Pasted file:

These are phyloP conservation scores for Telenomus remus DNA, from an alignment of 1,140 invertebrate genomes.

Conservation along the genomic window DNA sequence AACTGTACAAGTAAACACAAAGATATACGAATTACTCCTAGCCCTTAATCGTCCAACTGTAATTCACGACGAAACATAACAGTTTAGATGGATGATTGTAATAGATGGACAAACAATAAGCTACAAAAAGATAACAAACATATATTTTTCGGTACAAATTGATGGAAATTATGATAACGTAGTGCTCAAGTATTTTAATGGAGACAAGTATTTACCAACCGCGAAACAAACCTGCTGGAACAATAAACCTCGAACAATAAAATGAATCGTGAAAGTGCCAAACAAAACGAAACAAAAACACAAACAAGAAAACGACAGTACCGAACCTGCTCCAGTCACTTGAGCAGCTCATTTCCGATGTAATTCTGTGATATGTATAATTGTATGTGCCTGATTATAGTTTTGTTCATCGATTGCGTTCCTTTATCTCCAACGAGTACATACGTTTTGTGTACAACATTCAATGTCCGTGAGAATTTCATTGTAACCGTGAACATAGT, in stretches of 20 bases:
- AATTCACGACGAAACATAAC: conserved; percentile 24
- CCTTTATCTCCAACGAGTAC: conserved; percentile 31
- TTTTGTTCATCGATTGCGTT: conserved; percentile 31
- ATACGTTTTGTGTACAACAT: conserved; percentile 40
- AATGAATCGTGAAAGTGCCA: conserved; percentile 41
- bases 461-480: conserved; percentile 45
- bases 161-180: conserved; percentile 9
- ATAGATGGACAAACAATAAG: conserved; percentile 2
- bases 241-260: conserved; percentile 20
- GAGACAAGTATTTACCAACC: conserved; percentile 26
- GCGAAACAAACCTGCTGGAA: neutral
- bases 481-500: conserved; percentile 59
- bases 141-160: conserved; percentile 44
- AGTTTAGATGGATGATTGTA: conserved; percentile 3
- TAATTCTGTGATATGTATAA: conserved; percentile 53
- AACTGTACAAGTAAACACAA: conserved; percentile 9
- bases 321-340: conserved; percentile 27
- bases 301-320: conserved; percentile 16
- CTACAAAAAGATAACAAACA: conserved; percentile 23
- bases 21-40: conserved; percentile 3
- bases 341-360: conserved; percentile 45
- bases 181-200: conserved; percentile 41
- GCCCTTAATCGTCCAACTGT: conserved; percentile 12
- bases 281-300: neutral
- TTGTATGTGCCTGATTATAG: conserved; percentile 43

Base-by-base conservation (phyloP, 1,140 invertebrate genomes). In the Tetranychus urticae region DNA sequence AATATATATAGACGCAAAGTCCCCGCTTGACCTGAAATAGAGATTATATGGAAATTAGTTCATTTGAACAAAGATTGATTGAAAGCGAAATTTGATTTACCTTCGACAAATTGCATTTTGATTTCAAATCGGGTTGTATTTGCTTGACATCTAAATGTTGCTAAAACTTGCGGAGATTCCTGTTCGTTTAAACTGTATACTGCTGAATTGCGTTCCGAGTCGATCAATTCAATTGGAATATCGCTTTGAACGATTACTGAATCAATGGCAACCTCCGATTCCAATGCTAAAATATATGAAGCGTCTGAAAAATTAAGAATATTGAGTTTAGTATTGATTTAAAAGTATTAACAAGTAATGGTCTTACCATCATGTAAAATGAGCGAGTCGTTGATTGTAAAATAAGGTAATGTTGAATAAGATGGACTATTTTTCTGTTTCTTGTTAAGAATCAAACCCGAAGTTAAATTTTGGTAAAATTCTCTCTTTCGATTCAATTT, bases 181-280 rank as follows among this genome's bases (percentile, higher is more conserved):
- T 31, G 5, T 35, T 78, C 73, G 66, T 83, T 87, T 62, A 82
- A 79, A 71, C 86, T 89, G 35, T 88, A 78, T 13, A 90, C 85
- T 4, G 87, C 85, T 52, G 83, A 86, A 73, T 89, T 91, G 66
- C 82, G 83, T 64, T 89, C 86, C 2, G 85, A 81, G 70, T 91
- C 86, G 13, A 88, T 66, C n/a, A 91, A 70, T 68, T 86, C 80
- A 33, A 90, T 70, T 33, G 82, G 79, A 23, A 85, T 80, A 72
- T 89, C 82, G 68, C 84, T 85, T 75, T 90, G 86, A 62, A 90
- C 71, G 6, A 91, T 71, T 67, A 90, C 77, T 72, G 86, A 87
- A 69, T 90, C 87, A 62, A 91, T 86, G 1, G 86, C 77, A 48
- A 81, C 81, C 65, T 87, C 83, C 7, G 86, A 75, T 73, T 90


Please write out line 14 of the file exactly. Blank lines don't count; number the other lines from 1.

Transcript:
- bases 481-500: conserved; percentile 59